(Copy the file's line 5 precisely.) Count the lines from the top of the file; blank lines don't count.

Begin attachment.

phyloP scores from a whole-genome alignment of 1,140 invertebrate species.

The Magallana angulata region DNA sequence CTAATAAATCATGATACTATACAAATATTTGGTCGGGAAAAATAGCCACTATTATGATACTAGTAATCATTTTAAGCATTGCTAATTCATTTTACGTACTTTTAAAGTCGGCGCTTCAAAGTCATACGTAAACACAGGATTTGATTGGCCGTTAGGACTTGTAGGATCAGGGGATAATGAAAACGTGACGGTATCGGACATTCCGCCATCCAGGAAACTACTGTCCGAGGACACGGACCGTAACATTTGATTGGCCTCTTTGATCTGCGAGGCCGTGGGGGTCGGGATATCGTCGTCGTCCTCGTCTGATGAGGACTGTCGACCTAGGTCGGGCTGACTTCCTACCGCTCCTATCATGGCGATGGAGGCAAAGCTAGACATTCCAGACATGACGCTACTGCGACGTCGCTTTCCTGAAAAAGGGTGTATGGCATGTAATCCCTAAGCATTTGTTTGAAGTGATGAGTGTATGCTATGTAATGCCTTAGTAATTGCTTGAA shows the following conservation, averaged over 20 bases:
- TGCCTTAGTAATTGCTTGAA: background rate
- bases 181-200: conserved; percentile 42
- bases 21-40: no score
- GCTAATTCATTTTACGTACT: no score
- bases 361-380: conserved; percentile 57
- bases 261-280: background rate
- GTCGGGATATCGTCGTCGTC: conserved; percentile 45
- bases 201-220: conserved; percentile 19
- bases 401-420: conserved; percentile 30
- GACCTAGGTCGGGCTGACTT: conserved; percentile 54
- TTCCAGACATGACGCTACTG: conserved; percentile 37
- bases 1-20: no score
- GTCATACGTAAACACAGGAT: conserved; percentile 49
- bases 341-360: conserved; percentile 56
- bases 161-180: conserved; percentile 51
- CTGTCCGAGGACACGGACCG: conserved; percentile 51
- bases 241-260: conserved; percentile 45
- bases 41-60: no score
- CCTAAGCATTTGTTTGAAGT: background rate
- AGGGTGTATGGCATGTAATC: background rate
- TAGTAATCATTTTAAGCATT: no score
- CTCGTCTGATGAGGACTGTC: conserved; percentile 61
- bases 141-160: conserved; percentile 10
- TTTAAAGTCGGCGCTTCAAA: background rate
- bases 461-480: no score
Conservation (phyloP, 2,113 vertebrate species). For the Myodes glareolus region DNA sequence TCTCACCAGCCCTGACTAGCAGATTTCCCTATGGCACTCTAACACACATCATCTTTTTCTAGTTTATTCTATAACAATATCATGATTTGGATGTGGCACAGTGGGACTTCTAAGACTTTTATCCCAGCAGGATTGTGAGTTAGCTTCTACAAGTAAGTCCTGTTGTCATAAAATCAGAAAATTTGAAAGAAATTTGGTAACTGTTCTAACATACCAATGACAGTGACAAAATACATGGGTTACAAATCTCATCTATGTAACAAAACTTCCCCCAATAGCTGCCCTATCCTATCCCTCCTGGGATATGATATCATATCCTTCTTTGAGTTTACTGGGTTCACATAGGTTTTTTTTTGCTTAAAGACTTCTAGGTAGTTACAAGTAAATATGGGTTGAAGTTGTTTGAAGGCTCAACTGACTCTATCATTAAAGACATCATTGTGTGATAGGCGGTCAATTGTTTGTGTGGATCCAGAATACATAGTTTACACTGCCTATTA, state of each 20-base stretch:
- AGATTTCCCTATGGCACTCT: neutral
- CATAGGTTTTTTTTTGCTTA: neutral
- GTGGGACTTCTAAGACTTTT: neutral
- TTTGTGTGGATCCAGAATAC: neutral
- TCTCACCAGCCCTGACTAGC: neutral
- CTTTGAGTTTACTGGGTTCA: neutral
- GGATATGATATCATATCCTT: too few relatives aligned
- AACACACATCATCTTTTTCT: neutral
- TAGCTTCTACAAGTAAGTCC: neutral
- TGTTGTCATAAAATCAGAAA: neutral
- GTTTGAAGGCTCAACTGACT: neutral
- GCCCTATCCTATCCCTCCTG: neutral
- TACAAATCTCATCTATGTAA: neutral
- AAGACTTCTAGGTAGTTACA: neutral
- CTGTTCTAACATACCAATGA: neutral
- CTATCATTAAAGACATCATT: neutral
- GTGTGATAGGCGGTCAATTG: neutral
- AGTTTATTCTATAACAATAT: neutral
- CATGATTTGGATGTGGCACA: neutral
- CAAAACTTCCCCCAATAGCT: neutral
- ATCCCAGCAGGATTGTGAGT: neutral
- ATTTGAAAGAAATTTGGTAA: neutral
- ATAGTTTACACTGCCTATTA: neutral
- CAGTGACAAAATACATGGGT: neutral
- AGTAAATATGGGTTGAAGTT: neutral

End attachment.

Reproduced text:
- bases 21-40: no score